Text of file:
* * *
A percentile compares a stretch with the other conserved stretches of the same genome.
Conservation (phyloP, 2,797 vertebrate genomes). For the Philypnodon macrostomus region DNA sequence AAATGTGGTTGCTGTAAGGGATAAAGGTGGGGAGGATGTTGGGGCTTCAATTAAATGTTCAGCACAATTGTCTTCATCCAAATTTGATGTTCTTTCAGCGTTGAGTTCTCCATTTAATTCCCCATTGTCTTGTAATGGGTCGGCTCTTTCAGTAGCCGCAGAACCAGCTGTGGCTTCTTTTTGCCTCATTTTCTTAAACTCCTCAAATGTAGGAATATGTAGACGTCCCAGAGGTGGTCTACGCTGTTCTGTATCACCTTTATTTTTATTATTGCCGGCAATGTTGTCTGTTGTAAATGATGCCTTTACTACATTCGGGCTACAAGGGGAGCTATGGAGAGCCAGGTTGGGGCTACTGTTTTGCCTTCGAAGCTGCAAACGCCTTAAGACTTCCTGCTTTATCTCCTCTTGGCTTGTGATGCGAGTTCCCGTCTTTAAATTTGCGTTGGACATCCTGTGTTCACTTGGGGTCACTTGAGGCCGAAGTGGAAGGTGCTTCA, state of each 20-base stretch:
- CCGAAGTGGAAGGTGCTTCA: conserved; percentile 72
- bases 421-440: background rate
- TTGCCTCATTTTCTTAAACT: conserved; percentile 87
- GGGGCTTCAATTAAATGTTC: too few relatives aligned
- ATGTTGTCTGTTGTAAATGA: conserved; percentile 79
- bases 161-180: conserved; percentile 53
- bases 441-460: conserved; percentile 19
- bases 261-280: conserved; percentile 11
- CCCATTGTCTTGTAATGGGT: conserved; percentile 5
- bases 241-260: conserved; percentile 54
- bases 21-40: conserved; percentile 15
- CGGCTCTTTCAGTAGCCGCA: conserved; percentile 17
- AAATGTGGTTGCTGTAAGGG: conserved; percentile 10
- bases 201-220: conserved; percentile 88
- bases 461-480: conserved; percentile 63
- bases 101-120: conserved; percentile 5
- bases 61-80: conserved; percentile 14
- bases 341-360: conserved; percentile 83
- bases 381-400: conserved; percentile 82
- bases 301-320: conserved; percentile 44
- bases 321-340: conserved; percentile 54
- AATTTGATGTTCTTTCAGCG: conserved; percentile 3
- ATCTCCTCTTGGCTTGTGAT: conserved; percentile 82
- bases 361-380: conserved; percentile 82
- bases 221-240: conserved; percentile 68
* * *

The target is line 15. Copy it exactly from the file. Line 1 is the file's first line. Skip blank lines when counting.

- AAATGTGGTTGCTGTAAGGG: conserved; percentile 10